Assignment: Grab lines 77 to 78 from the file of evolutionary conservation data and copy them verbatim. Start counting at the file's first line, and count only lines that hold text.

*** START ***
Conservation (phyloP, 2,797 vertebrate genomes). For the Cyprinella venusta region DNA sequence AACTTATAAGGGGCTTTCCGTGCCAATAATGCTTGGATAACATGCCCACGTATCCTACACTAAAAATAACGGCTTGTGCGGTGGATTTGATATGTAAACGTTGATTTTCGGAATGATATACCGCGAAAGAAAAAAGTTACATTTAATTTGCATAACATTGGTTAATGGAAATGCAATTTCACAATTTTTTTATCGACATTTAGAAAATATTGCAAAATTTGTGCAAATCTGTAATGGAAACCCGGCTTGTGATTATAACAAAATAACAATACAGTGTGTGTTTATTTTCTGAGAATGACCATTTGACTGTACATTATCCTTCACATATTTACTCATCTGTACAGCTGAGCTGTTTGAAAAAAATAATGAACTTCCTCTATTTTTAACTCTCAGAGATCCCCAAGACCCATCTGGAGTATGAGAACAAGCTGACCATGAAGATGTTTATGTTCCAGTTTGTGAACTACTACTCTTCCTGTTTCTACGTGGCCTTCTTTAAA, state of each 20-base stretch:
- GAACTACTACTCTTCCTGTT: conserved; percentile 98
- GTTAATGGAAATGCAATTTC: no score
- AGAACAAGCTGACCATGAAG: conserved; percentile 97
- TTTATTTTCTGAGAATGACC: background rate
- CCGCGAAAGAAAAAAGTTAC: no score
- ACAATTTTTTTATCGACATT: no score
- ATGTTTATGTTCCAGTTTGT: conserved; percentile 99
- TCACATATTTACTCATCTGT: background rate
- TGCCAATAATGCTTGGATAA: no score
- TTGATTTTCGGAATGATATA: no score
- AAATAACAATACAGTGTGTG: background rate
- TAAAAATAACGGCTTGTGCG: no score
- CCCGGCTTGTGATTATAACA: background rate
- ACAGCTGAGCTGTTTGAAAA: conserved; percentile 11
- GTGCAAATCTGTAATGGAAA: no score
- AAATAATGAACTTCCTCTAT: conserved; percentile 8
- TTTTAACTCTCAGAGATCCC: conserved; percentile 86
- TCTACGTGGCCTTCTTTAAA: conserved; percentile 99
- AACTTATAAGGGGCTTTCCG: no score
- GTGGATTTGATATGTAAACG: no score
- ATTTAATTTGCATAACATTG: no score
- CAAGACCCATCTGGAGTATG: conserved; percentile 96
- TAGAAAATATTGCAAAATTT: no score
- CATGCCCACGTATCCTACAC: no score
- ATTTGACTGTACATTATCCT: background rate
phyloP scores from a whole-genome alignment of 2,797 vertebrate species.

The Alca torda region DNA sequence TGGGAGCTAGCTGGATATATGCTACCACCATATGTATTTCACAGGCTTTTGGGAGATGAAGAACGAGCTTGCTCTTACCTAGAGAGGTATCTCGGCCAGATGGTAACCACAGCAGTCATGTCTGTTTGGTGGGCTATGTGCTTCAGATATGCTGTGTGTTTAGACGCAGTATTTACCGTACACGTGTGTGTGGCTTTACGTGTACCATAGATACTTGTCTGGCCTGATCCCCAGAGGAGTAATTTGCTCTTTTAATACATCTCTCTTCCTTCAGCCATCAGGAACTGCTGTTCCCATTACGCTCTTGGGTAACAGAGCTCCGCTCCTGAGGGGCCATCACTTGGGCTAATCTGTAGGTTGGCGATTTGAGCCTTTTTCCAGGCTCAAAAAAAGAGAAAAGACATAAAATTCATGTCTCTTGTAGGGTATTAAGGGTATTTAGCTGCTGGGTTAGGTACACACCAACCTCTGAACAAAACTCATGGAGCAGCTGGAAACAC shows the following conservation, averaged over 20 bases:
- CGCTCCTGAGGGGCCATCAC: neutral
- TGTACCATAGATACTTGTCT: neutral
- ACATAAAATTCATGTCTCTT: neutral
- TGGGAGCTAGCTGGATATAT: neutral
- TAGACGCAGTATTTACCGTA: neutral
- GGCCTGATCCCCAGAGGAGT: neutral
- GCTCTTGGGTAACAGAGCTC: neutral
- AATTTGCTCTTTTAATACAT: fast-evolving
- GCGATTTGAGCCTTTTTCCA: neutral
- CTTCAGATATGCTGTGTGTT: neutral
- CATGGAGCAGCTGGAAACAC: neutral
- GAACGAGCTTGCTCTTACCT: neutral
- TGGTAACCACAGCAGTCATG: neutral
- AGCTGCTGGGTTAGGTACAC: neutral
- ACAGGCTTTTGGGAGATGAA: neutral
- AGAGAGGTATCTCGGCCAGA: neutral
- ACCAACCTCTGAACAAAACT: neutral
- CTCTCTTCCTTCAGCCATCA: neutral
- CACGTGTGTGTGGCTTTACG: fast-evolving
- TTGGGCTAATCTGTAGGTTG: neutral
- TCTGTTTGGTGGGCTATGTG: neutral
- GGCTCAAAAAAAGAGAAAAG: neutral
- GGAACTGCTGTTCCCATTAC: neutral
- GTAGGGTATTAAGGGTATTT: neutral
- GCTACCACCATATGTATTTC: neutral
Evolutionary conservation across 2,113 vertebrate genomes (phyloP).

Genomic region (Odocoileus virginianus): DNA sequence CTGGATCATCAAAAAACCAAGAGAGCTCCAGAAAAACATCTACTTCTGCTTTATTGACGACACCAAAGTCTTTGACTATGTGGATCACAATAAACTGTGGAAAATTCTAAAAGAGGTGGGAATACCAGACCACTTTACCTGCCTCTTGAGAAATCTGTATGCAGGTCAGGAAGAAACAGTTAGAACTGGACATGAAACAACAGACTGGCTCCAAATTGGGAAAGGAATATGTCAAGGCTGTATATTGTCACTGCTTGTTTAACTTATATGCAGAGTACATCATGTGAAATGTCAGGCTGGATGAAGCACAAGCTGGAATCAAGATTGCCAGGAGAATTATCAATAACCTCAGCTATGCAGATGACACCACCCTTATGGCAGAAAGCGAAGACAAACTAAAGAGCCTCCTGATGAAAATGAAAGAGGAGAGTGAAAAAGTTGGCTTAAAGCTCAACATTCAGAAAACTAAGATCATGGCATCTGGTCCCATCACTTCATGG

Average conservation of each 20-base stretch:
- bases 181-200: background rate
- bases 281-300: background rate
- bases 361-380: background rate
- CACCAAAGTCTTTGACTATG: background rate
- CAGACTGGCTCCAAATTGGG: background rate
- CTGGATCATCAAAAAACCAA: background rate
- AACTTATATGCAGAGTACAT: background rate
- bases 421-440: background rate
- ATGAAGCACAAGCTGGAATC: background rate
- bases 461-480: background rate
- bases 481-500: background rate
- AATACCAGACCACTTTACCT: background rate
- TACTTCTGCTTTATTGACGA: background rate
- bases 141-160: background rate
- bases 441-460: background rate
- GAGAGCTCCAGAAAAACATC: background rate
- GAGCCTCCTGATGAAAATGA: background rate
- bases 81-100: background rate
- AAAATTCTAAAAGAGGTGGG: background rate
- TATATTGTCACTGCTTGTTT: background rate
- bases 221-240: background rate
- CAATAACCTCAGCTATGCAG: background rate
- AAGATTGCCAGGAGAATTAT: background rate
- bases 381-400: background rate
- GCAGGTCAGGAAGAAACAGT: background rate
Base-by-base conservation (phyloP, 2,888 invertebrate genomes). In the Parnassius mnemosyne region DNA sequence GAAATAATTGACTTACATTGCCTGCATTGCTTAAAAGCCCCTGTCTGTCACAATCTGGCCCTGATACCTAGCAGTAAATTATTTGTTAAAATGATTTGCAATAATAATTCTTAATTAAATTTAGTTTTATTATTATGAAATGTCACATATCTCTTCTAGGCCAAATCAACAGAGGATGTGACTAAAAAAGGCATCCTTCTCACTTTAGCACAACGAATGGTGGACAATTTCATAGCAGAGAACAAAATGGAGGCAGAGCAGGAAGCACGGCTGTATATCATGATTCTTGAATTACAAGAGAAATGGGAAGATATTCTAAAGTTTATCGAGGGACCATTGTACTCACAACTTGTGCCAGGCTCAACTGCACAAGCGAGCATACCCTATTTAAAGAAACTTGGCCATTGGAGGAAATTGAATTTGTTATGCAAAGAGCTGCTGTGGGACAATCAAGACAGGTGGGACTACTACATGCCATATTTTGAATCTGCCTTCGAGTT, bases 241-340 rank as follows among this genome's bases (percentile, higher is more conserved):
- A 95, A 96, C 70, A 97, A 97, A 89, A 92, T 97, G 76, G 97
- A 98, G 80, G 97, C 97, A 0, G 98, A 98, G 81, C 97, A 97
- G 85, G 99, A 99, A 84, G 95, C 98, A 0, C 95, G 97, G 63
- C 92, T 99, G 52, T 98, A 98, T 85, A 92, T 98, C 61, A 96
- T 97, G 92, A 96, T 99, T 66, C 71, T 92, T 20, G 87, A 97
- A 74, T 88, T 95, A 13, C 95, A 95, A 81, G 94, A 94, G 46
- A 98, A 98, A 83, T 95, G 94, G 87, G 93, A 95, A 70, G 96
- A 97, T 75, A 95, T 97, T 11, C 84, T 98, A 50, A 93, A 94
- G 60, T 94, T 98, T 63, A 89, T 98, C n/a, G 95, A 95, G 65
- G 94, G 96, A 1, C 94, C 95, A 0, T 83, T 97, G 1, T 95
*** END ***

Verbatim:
- bases 221-240: background rate
- CAATAACCTCAGCTATGCAG: background rate